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Henry H. Huntzinger – Militiaman Buried at Hegins?

Posted By on May 24, 2016

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Henry Harrison Huntzinger is buried at Frieden’s Union Cemetery, Hegins, Schuylkill County, Pennsylvania, with his wife Amanda [Erdman] Huntzinger.   Is this is the same Henry H. Huntzinger who served in the 6th Pennsylvania Infantry (Emergency of 1862), Headquarters, as 2nd Lieutenant and Adjutant of this militia regiment?  At the time the photograph of his grave was taken, there was no evidence of his Civil War service at his graveside.

HuntzingerHenryH-PAVetCardFile-002

The record card from the Pennsylvania Archives (shown above) notes that on 14 September 1862, Henry H. Huntzinger enrolled in the said militia regiment at Pottsville as a 2nd Lieutenant in Company B.  He was 28 years old, almost 5 foot 9 inches tall, and had a light complexion, grey eyes and dark hair.  At the time, he was living in Pottsville and working as a clerk.  Within two days of his enrollment, he was promoted to Adjutant at regimental headquarters.

The emergency to which this militia regiment responded was the threat to Pennsylvania as a result of the Battle of Antietam, in Maryland, just across the Southern border of the state.  The service was brief, and when the emergency ended, Huntzinger was discharged along with the other members of the militia.

Whether Henry H. Huntzinger served in any other Civil War regiments is an open question at this time.  One of the ways to locate other Civil War service is to consult the pension records, but often, applicants failed to include militia service in their applications, because it was so short in time, and at least three months service was required in order to receive a pension.

HuntzingerHenryH-PensionIndex-001

A Pension Index Card has been located for a Henry Huntzinger who served in the Jones Independent Company of the Pennsylvania Infantry (shown above from Ancestry.com).  However, no matching index card has been found in the Pennsylvania Archives.  An 1890 Census page has been located which identifies a Henry Huntzinger as serving in an Independent Company, presumably the same one noted on the Pension Index Card.

HuntzingerHenryH-Census1890-001

On Line 16 on that page (click on document above to enlarge), that Henry Huntzinger gave his service as Company D of an Independent Company, as a Corporal, with the dates 15 September 1862 through 9 July 1863, for a total service of 9 months and 24 days.  The residence in 1890 of this Henry Huntzinger was given as South Manheim Township, Schuylkill County.  Because the dates of service overlap the service in the emergency militia it would be easy to dismiss the 1890 Census record and the Pension Index Card as representing different persons.  However, the geographical proximity to Hegins, where Henry Harrison Huntzinger lived in 1880 and 1900 and was working as a plasterer, as well as the possibility that Huntzinger moved from the emergency service into the independent company seamlessly, make it more likely that it is the same person.  And, no other 1890 Veterans’ Census has been located for any person named Henry Huntzinger in the Schuylkill County area near Hegins.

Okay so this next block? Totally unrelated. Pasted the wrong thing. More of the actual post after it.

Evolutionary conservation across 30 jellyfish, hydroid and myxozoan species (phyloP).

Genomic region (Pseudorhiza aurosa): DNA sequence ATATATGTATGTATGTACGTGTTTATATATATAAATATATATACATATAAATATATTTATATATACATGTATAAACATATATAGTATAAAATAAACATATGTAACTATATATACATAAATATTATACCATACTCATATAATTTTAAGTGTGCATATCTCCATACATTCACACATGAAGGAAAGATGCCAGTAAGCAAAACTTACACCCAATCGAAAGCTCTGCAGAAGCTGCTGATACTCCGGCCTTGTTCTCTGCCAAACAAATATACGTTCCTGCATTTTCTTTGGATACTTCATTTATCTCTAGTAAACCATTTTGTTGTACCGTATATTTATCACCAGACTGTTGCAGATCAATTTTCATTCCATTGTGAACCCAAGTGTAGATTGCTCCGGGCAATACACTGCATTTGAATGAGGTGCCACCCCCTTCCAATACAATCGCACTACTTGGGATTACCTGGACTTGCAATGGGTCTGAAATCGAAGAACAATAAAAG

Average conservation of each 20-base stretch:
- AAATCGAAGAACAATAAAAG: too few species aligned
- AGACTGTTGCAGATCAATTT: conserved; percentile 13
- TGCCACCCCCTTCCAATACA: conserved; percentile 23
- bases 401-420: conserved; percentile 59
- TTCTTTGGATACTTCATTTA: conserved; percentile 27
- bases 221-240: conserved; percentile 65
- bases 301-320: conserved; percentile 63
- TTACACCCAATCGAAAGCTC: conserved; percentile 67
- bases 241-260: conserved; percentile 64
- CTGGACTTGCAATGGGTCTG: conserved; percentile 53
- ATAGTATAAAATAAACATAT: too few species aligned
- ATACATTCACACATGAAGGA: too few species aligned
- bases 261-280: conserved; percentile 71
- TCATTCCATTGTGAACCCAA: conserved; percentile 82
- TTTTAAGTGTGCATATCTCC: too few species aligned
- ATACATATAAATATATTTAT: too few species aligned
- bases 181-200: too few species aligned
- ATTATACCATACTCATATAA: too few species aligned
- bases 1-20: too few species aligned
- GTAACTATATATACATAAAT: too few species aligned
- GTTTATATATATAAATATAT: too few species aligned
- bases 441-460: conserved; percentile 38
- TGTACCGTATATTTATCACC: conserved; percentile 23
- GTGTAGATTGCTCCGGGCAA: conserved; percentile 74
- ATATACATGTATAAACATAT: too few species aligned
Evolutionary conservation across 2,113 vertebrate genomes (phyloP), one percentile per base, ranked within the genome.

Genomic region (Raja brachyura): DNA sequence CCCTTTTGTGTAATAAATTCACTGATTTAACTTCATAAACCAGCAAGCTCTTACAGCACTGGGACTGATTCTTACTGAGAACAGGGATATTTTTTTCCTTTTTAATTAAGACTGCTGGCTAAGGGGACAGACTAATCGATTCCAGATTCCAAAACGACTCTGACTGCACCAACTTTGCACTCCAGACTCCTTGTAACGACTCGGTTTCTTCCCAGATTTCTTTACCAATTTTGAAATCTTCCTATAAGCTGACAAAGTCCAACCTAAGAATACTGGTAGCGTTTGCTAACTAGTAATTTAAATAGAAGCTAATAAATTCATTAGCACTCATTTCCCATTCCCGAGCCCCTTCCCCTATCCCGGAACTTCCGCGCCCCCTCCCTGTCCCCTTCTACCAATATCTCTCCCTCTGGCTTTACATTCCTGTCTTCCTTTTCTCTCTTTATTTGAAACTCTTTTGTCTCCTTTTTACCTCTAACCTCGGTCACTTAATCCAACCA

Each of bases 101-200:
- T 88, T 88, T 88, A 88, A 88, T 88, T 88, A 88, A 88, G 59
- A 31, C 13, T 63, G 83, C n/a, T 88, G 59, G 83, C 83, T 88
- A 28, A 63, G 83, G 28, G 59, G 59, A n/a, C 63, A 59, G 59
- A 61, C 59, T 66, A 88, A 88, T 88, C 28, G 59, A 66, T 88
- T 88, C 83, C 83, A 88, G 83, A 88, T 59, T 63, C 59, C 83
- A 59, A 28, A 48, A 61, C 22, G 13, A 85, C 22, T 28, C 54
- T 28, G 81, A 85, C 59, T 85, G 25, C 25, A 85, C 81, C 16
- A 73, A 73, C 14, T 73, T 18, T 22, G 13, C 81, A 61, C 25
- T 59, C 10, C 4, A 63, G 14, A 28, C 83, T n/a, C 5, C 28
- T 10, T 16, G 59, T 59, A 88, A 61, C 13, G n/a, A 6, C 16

What makes it unlikely that it is the same person is that Henry H. Huntzinger died on 12 October 1919, per his grave marker and death certificate, and his widow survived him and did not die until 1940.  The Pension Index Card (shown above) from Ancestry.com does not indicate that a widow applied for a pension based on that service.

Finally, there is a confusing birth year for Henry H. Huntzinger who served in the militia regiment.  The card from the Pennsylvania Archives gives his age as 28 at the time of service (born about 1834), but the grave marker gives his birth year as 1842.  Did he lie about his age in order to get a better rank in the militia?  Or, is the Henry H. Huntzinger who is buried at Hegins not the same person who served in the militia?

If any reader of this blog can provide any information to clear up this mystery, it would be greatly appreciated.  If the Henry H. Harrison who is buried at Hegins was a Civil War veteran, albeit only for about 15 days and only with the militia, he deserves to be recognized as such.  And, if there is another Henry Huntzinger, who was he, where was is he buried, and did he serve in both a militia regiment and an independent company?

 

 


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